Two different methods are introduced in the article: (1) computation of the spectral moments in the wavenumber–frequency domain and in the wavevector domain and (2) reconstruction of the spectrum using Gaussian statistics or a power-law distribution. The former is an objective, mathematical exercise and the method itself does not require any specific type of fluctuation data as far as the fluctuations belong the same statistical family (so, discontinuities should be avoided in the data). The latter is a subjective, interpretation work and the results depend on the choice of physics model of interest. We use a Gaussian shape of the spectrum both in the wavenumber–frequency domain, and an elliptic power-law spectrum in the wavevector domain. The corresponding physics model is the random sweeping model in the wavenumber–frequency domain (Kraichnan 1964; Narita 2017; Wilczek and Narita 2012) and the random spatial variation model (Gaussian statistics) with an elliptic sense of wavevector anisotropy (Carbone et al. 1995) for power-law spectrum of elliptic wavevector anisotropy.

It is worth noting that turbulence inherits intermittency (Sorriso-Valvo et al. 1999); otherwise, fully Gaussian fluctuations (no intermittency) imply that there is no wave–wave interaction or fluid nonlinearity (like eddy distortion, vortex line entanglement). In the reconstruction method in the wavenumber–frequency domain assuming Gaussian statistics, the analytic derivation was originally proposed for random sweeping field by Kraichnan (1964), for random sweeping field in a mean flow by Wilczek and Narita (2012), and for random sweeping hydromagnetic field in a mean flow by Narita (2017). Intermittency is renormalized into small-scale fluctuating fields and that fields are regarded as frozen-in into the mean flow and the random sweeping flow in an advected fashion without intrinsic turbulent evolution.

## Frequency shift and broadening

### Random sweeping model

The lowest-order picture of turbulence frequency spectra (in the Eulerian frame) is a combination of frequency shift and broadening of the energy spectra in the streamwise wavenumber domain (primarily in the mean flow direction). The frequency shift is caused by the mean flow (Doppler shift) or by a linear mode wave such as the Alfvén wave. The frequency shift maps uniquely the streamwise wavenumbers onto the frequencies through the relation \(\omega = k_{\mathrm{s}} U_{\mathrm{sft}}\), where \(\omega\), \(k_{\mathrm{s}}\), and \(U_{\mathrm{sft}}\) denote the Eulerian frequencies, the streamwise wavenumbers, and the frequency shift velocity, respectively. The shift velocity essentially represents the Doppler shift, which is the basis of Taylor’s frozen-in flow hypothesis (Taylor 1938). In addition, the frequency broadening occurs whenever (1) the flow has large-scale variations with the zero mean such that the root-mean-square of the frequency deviation (measured from the Doppler-shifted frequency) is linearly proportional to the root-mean-square of the flow velocity variation, so we associate the frequency broadening with the relation \(\sqrt{\langle \delta \omega ^2 \rangle } = k_{\mathrm{s}} U_{\mathrm{swp}}\), by regarding the sweeping velocity \(U_{\mathrm{swp}}\) as the root-mean-square of the flow velocity fluctuation \(U_{\mathrm{rms}}\). Here the angular bracket denotes the operation of statistical averaging, or (2) wave–wave interactions produce waves with deviating frequencies from the Doppler shift such as linear modes, sideband waves, nonlinear modes (Howes and Nielson 2013). In the spectral moment method, we determine the shift velocity and the broadening velocity from the measurements, and compare with the Doppler shift and broadening.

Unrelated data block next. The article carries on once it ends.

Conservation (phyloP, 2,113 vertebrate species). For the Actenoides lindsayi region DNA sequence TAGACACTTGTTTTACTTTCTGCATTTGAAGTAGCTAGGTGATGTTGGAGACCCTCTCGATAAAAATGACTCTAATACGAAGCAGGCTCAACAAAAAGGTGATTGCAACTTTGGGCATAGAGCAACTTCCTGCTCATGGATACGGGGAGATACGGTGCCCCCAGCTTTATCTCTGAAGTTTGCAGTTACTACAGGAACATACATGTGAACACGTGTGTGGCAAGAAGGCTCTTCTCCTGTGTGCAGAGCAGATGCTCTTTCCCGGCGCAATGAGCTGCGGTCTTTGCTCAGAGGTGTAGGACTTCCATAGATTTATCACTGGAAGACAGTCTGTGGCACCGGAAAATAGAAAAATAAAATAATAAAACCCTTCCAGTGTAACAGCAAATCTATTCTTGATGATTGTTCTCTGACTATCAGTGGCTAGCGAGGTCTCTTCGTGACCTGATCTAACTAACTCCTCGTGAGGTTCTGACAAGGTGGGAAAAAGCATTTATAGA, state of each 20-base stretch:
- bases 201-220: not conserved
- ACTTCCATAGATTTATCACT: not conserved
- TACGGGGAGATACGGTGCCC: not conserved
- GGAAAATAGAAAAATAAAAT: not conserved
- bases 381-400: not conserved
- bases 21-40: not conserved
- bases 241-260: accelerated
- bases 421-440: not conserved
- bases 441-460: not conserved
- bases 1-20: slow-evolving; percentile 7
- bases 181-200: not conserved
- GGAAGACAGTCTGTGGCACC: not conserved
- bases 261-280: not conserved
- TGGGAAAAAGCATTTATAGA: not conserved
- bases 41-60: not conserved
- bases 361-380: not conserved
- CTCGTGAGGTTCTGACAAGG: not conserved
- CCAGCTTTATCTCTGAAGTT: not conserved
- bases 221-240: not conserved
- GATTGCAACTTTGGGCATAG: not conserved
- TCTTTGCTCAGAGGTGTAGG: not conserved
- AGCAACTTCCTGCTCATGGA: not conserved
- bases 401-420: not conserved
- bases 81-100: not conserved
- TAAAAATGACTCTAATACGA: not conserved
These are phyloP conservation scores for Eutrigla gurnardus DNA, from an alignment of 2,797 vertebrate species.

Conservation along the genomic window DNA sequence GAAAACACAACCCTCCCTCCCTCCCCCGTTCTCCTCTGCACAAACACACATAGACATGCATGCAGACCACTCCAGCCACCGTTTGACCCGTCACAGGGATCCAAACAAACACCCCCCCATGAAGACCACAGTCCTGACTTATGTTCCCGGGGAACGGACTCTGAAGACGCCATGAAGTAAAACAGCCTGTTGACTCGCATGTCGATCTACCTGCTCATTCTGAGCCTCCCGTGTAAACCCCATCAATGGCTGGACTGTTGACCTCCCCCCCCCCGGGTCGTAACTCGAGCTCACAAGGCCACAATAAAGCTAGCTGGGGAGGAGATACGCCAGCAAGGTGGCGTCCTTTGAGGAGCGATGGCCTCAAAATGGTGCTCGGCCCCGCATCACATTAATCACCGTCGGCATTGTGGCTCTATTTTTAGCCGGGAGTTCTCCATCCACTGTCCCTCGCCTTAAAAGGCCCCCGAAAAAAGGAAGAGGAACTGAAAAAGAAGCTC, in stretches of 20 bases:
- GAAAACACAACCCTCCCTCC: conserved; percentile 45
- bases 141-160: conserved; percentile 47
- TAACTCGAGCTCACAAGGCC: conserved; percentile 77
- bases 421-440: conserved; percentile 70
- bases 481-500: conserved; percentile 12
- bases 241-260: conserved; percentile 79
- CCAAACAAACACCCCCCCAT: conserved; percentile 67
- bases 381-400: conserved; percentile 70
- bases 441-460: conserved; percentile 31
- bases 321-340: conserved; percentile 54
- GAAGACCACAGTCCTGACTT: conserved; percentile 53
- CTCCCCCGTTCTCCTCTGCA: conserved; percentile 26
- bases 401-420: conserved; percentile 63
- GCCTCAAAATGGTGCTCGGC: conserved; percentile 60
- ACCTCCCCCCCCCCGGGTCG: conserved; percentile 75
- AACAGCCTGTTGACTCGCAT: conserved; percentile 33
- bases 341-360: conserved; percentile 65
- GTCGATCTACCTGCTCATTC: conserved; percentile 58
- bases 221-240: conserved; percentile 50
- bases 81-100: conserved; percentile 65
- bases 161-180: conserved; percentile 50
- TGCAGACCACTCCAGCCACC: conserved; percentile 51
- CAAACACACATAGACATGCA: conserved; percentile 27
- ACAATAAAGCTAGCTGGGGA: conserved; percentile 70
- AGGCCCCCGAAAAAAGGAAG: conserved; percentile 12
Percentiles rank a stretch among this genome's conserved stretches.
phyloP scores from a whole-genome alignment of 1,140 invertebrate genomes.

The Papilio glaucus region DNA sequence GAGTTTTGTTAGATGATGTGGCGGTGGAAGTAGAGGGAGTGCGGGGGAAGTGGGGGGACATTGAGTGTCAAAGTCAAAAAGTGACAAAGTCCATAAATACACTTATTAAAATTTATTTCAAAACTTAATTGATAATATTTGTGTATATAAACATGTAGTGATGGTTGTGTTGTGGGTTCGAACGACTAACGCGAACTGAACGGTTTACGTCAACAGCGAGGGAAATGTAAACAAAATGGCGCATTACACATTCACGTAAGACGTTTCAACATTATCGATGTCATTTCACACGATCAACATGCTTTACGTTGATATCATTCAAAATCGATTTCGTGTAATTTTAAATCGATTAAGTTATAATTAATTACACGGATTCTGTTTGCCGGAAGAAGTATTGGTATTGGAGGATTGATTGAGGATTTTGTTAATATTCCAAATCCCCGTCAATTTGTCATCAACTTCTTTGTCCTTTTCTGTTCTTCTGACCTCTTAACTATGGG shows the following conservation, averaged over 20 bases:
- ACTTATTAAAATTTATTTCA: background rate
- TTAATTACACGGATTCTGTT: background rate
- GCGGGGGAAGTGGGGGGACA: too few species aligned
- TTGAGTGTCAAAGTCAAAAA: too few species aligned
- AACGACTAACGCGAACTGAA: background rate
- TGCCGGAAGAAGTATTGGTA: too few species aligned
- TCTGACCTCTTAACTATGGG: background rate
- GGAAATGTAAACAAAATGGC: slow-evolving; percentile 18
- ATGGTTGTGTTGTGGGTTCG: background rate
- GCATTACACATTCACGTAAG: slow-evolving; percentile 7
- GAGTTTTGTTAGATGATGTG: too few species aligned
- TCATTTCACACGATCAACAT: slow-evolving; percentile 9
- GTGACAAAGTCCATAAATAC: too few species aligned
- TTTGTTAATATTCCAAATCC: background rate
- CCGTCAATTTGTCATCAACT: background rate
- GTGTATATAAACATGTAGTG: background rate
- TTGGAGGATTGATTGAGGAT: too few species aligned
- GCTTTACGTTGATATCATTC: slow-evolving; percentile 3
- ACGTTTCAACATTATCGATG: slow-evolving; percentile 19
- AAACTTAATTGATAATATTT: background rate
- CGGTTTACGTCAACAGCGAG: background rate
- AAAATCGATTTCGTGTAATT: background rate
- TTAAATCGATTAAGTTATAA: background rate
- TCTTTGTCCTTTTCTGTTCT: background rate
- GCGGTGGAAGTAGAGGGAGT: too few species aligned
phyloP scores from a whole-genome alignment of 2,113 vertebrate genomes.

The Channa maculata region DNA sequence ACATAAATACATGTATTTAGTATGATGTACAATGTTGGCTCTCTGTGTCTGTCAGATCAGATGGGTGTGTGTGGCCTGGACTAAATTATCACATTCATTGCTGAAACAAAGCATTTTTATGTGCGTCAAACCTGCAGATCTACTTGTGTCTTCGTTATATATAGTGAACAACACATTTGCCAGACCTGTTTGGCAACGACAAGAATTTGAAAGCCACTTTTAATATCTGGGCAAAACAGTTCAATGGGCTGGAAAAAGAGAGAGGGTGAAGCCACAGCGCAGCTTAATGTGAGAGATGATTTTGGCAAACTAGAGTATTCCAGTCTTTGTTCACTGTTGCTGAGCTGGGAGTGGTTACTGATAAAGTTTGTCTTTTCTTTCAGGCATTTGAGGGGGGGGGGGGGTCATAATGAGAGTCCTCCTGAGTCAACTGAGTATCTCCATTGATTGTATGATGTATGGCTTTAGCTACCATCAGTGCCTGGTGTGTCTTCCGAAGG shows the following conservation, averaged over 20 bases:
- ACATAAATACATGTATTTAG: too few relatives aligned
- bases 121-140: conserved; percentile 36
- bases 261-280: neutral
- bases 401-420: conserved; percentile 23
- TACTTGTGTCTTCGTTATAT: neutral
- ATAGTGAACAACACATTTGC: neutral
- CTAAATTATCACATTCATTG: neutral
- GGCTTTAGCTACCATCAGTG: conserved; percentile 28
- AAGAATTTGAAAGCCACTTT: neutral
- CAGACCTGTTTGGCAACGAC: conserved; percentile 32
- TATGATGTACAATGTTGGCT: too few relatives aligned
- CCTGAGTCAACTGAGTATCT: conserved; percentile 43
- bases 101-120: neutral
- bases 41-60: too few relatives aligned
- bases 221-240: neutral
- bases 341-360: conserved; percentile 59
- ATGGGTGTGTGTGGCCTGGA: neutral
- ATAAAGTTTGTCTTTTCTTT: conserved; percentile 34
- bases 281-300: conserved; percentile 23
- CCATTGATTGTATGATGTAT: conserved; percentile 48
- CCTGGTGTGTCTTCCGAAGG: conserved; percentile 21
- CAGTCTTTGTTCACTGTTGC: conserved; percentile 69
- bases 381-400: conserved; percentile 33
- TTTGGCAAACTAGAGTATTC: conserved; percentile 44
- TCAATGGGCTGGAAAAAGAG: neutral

### Spectral moments

### Frequency shift and broadening in the solar wind

The analysis method for the shift velocity \(U_{\mathrm{sft}}\) and the sweeping velocity \(U_{\mathrm{swp}}\) is tested against the four-point magnetic field data in the solar wind obtained by the Cluster spacecraft (Balogh et al. 2001; Escoubet et al. 2001) for a time interval of March 19, 2005, 0300–0600 UT. The four Cluster spacecraft formed a nearly regular tetrahedron with a spacecraft separation of about 1000 km. The spacecraft are near the apogee and are almost standing in the solar wind at a distance of about 20 Earth radii ahead of the Earth. Figure 3 displays the magnetic field magnitude measured by the fluxgate magnetometer (Balogh et al. 2001) and the ion bulk velocity and the ion number density measured by the ion electrostatic analyzer (Rème et al. 2001) as time series plots.